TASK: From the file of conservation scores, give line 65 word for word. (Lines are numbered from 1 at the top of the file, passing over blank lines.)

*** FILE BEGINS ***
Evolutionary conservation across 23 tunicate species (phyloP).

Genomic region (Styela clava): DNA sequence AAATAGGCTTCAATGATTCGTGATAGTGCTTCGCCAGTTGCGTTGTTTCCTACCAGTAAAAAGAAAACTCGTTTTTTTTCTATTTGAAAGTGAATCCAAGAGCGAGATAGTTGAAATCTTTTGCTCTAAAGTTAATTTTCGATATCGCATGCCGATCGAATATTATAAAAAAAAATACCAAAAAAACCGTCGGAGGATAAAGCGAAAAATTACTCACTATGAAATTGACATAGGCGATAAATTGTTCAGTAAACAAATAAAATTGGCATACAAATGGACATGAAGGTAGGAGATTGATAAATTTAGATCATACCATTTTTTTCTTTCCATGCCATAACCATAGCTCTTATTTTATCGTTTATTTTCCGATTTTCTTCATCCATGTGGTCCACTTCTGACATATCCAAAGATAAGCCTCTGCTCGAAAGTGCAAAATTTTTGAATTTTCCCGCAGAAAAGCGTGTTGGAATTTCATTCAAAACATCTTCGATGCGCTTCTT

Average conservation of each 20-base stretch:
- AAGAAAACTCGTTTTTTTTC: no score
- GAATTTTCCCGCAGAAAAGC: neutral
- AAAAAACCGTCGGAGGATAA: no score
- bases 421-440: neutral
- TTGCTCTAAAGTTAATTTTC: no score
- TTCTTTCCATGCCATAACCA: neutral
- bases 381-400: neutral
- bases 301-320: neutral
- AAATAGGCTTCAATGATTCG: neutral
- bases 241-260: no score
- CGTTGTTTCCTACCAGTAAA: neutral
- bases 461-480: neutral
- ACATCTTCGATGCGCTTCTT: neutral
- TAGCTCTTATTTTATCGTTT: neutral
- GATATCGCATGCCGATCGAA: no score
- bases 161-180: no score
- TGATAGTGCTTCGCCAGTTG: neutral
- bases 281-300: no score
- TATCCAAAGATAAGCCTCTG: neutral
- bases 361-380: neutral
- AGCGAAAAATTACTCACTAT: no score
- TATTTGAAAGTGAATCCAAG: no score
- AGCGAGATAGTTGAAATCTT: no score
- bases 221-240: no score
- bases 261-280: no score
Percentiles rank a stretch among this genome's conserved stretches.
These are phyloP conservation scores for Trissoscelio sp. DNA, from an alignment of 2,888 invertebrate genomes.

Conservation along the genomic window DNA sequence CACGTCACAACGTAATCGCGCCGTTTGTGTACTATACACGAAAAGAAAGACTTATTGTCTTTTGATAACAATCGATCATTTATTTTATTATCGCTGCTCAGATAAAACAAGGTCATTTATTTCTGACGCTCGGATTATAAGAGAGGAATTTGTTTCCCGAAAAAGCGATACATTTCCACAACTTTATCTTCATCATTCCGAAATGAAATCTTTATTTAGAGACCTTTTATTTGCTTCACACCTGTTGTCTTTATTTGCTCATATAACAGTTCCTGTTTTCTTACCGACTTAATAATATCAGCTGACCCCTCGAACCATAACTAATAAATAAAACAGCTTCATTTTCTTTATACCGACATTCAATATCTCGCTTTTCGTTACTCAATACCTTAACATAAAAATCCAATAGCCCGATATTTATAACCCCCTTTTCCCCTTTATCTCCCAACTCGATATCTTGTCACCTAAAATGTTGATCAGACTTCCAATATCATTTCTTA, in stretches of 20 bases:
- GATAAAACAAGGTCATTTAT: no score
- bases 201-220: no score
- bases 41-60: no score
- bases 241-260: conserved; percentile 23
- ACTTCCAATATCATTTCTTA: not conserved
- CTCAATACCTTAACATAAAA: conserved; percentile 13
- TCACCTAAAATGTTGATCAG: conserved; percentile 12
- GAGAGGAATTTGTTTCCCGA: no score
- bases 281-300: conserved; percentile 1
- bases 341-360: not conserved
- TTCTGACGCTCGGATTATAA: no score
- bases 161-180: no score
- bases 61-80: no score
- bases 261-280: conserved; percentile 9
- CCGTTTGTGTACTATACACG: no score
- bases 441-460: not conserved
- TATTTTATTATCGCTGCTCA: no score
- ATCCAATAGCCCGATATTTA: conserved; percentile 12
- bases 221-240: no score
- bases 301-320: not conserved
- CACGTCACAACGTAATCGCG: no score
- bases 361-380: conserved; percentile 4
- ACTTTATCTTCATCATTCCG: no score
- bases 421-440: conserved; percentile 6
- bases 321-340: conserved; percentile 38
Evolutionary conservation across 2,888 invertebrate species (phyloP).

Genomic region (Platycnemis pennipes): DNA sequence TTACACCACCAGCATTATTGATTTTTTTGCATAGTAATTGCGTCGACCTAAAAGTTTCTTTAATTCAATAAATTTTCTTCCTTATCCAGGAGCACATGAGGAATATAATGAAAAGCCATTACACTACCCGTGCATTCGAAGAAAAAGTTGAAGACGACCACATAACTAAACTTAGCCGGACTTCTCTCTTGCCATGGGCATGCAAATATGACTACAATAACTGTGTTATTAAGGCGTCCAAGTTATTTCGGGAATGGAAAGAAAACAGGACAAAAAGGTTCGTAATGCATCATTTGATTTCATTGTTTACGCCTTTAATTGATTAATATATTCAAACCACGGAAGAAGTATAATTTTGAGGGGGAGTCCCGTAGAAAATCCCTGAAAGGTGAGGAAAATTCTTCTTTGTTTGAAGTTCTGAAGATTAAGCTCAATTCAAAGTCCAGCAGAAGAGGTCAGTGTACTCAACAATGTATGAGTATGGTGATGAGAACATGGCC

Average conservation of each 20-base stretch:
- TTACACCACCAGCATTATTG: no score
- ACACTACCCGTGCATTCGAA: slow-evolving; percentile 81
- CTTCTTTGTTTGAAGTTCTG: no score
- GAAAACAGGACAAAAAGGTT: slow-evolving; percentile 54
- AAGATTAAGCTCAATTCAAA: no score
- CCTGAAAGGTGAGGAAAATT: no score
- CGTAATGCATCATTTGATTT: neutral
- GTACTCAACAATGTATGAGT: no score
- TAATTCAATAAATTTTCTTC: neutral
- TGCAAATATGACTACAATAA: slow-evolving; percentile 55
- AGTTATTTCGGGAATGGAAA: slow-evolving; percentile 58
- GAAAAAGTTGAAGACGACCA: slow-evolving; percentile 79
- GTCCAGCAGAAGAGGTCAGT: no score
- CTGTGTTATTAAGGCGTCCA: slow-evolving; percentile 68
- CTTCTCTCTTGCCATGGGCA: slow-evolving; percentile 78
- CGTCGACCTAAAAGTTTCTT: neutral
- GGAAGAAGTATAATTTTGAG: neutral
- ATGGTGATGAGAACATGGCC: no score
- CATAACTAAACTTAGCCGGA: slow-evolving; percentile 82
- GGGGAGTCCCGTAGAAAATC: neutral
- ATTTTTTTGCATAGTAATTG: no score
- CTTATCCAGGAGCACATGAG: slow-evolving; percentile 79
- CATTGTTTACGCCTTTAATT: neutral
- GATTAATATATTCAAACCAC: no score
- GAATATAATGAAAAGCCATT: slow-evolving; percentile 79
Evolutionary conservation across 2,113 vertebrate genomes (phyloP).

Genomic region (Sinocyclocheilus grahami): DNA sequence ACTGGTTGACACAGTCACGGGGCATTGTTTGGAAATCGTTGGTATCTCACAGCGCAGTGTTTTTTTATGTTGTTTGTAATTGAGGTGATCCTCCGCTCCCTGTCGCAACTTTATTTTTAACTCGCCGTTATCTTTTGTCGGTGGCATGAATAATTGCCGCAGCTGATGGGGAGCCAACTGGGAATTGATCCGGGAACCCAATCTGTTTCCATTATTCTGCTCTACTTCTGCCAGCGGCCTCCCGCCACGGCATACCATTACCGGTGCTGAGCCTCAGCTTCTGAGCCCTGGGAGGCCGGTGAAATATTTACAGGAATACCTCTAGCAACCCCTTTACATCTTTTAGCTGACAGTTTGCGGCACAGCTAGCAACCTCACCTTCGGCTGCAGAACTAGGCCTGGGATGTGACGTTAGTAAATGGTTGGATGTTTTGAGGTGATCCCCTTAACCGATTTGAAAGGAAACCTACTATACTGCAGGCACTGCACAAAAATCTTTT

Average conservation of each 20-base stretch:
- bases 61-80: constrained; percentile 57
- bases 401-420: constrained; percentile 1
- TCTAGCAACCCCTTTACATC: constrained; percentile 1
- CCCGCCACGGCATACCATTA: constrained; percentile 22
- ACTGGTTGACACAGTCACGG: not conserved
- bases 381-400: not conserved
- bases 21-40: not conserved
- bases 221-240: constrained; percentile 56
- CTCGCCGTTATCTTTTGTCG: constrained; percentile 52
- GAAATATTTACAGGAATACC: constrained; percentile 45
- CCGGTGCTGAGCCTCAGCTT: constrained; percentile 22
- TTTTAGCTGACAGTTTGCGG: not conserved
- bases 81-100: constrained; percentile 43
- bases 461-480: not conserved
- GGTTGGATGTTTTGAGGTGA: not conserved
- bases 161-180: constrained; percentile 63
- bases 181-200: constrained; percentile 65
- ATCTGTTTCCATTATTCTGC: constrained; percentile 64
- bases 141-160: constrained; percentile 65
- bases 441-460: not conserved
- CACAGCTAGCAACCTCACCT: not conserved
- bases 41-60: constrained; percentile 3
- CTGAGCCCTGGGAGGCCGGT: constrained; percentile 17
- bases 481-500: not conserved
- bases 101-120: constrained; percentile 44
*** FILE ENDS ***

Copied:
- CCTGAAAGGTGAGGAAAATT: no score